The legalization of recreational marijuana is considered to be a revolutionary step in the progression of society. But is it? Is it really a good thing to legalize another mind-altering vice into society? Do we know everything about this drug? What does the Bible say about such things? This article will shed light on marijuana and the Bible.
The United States, Canada, Australia, and New Zealand are thrusting hastily into a marijuana nirvana. But at what cost?
What is Marijuana?
Marijuana, also known as cannabis, is a psychoactive drug from the cannabis plant. An original inhabitant of Central or South Asia, the plant has been used as a drug for recreational and entheogenic purposes and in many traditional medicines for hundreds of years. Other names include Ganja, Grass, Hash, Pot, and Weed.
The Cannabis plant contains chemicals that affect the brain and can change one’s mood or consciousness.
Not all Cannabis plants contain the chemical (THC) that has a hallucinogenic effect on the brain and makes individuals high. It is widely believed that this form of Cannabis has medicinal qualities and is known as CBD. CBD has become known as a natural and safe healing miracle substance that can cure many ailments, and it is a mild and safe substance with no downside. These ailments include Cancer, Parkinson’s’, back pain, depression, and nausea. However, the advocates for marijuana’s ultimate goal have been to legalize recreational Marijuana using medical uses as an entranceway to recreational use. However, is Marijuana the cure-all is the cure-all it’s claimed to be?
The Ohio Medical Control Program dispenses Marijuana for medical use according to the Ohio bill signed into law in 2016, making it legal for medicinal purposes. The following medical conditions qualify under the program
- Ulcerative colitis
- Traumatic brain injury
- Tourette’s syndrome
- Spinal cord disease or injury
- Sickle cell anemia
- Parkinson’s disease
- Pain that is either chronic and severe or intractable
- Multiple sclerosis
- Inflammatory bowel disease
- Hepatitis C
- Epilepsy or another seizure disorder
- Crohn’s disease
- Chronic traumatic encephalopathy
- Amyotrophic lateral sclerosis
- Alzheimer’s disease
This list is quite extensive and makes Marijuana quite a wonder drug, or is it?
Dr. Gary Wank, who sat on the Medical Marijuana Medical Committee in 2016, is open-minded and was not against trials on a number of ailments. He stated in an article in Psychology Today, “If you suffer from one of these disorders, the most important question to ask your recommender is whether you can benefit from using marijuana. If your recommender says “yes” then you can be certain that he or she is ignorant of the current state of medical research on marijuana. In other words, there is no reliable medical clinical evidence to support the use of marijuana for any of these conditions—none at all.”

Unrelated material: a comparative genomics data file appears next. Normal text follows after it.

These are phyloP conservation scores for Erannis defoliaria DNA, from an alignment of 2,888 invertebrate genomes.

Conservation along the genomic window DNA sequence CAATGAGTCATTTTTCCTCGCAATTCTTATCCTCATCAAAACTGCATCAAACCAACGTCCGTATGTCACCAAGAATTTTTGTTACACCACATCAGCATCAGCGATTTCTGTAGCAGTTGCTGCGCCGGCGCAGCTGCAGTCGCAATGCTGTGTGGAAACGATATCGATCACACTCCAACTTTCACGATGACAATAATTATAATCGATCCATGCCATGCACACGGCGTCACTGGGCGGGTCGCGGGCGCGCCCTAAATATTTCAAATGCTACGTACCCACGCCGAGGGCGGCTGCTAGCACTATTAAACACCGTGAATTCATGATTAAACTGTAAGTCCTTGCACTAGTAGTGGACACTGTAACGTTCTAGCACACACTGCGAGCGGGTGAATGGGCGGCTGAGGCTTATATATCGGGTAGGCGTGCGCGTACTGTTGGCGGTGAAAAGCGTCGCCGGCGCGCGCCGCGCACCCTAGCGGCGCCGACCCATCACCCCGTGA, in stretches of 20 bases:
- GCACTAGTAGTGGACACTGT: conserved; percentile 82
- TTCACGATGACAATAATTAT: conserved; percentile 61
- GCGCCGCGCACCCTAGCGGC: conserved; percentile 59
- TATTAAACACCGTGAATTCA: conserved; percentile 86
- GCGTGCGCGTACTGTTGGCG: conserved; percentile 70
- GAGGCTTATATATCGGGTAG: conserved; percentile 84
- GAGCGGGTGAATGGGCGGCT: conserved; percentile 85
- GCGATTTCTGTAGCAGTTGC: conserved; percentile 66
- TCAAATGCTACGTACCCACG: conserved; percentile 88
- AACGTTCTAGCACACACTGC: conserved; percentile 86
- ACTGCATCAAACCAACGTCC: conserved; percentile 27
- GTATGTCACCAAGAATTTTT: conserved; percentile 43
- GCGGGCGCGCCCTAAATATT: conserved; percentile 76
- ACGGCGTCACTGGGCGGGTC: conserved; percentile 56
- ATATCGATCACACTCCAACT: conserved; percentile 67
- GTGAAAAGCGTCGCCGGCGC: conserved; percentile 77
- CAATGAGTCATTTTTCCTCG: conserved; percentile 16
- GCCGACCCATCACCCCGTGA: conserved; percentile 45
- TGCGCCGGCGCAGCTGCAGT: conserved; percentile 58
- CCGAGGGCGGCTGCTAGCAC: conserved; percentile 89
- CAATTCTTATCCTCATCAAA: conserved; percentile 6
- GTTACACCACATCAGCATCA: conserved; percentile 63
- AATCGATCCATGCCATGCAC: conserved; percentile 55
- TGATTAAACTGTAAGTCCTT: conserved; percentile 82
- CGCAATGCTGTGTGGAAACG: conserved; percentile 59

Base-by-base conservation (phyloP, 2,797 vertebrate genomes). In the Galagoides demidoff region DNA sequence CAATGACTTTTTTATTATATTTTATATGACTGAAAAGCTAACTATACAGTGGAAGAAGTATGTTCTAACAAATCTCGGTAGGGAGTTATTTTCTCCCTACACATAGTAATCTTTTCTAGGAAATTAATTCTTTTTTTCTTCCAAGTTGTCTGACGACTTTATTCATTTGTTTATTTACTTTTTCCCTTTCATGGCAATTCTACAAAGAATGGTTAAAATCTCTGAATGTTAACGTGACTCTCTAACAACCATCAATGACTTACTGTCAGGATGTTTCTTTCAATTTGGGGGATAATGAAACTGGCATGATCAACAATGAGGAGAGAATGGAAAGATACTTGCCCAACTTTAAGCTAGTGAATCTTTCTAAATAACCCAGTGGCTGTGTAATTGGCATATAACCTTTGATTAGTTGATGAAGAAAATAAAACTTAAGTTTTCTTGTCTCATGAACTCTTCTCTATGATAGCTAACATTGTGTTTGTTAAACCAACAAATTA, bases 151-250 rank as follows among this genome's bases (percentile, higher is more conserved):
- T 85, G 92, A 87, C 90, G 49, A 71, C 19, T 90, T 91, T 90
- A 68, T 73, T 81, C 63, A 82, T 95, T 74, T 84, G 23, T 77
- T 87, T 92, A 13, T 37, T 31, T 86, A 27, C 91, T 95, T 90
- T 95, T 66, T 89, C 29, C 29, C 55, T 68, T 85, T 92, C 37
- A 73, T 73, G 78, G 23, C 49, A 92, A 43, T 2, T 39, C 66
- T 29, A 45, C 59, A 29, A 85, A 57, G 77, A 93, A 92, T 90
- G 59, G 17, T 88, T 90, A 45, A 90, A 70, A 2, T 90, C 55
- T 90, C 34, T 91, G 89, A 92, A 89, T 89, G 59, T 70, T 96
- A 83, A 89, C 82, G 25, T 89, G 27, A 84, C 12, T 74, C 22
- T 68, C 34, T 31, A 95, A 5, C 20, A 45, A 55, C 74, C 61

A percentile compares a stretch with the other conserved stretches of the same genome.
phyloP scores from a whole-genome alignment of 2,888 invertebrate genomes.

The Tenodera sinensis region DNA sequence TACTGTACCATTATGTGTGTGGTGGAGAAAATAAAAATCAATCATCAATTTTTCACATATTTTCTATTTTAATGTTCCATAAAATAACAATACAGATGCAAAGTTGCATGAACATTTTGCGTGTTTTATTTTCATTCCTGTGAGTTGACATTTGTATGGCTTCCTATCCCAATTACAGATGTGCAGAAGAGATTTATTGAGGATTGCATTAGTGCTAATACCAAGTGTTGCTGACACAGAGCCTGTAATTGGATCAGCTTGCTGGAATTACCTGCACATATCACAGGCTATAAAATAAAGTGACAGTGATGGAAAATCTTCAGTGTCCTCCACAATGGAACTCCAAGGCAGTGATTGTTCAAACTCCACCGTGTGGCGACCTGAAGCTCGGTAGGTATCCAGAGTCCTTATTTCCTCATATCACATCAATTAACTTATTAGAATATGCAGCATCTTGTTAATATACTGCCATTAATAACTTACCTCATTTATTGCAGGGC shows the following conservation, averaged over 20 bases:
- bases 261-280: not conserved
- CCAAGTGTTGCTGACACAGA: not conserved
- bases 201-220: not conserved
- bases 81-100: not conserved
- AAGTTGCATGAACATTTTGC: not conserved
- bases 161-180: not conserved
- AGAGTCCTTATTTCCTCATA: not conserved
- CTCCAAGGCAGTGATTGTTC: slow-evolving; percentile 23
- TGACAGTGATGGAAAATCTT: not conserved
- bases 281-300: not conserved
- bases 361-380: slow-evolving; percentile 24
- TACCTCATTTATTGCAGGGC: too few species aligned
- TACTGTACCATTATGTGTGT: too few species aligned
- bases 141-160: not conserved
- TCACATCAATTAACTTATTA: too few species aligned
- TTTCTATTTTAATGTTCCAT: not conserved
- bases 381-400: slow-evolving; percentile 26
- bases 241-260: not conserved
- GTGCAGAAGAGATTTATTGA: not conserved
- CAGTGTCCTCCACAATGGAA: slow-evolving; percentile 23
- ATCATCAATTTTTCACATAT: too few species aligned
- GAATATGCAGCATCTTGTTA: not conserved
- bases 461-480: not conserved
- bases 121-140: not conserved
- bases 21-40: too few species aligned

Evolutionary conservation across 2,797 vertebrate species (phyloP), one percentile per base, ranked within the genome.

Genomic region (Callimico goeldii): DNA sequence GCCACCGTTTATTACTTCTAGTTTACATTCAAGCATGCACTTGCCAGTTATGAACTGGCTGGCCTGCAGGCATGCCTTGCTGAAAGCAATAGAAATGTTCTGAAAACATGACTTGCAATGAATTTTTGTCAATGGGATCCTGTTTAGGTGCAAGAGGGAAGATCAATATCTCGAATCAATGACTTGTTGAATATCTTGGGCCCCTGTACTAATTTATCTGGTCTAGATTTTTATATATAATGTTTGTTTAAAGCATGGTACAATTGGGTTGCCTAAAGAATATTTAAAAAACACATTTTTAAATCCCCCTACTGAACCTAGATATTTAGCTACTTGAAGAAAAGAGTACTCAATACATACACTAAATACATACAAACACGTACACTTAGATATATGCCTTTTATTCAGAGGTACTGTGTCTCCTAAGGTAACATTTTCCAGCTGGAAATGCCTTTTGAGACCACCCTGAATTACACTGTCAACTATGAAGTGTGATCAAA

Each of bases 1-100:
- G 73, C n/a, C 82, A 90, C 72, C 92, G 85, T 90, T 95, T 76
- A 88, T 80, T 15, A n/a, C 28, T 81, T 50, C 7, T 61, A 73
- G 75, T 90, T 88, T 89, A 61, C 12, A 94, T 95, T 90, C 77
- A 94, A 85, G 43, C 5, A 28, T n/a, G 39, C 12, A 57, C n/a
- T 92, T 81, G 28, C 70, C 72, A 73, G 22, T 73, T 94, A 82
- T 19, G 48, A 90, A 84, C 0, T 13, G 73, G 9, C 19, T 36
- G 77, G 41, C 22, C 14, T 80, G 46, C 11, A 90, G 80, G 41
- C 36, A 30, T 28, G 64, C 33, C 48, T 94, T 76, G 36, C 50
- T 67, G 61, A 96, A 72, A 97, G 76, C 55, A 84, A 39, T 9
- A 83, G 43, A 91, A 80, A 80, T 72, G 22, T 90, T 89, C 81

A more recent British study examined the effectiveness of Cannabis for these six (6) mental health conditions: Depression, Anxiety, Attention Deficit Hyperactivity Disorder, Tourette’s Syndrome, Post Traumatic Stress Disorder, and Psychosis. The results were printed in the Lancet Pscharity Journal. London’s independent reported the scientists findings on October 28, 2019, that combined 83 studies that involved three thousand participants recommended their use for the six mental health conditions could not be justified based on the current evidence.
They further stated that this is due to a lack of evidence for their effectiveness and because of the known risks of Cannabinoids.
It appears that the advocates have promoted a cure looking for a disease. However, this does not mean there will be no medical uses for Cannabis, as many medicines are derived from plants. The issue is that there has been an agenda all along, and activists have dishonestly sold through anecdotal testimonies that it is a cure-all when proper testing is lacking.
Marijuana libertarian Alex Berenson, author of the book, Tell Your Children The Truth About Marijuana, Mental Illness, and Violence, published in 2019, did research and reviewed some studies. What he learned surprised him and turned him into an outspoken critic of marijuana, setting him on a path to inform the public of its history and consequences. His findings are:
- There is an agenda behind medical marijuana. To legalize medical marijuana
- Marijuana is linked to mental health problems. There has always been a known link between cannabis use and mental health issues such as psychosis and schizophrenia. However, the problem is more significant today.
Today’s marijuana is very different from the 1960 and ’70s when THC levels were 1 to 2%. However, with the onset of the 1990s, producers initiatedworking towards increasing the THC content to in access of 25%, ushering in an increase in mental health problems.
Researchers are aware that there is a time-lapse in the time mental illness begins and when an individual first engages in using cannabis. Therefore, it was no surprise when increased problems increased after 2000.
Researchers in Denmark recently observed that their mental illness registry had a significant increase in schizophrenia cases of about 30% from 2000 to 2012. Additionally, the higher levels of THC appear to contribute to another more significant trend. When they observed 30 to 59 aged adults, psychiatrists expected schizophrenia and bipolar disorder to become evident by the late twenties. However, the researchers found that 46 out of 100,000 individuals in the over-30 group received a new Psychosis diagnosis every year. This high rate of actual cases after age 30 contrasts with conventional wisdom.
- Cannabis is linked to violence. The majority think of marijuana as a wholly calming drug. But is it? According to a 2016 Psychology Today article, new research in the journal Psychological Medicine concludes that perpetual use of cannabis may cause violent behavior due to changes in brain function. This link between the use of recreational marijuana and violent behavior resulting in crimes in contrast to alcohol, meth, and other illegal drugs has been long debated by researchers. The mellowing effects of Cannabis seem unacceptable for promoting violent behavior. However, ample research has linked marijuana to violent behavior.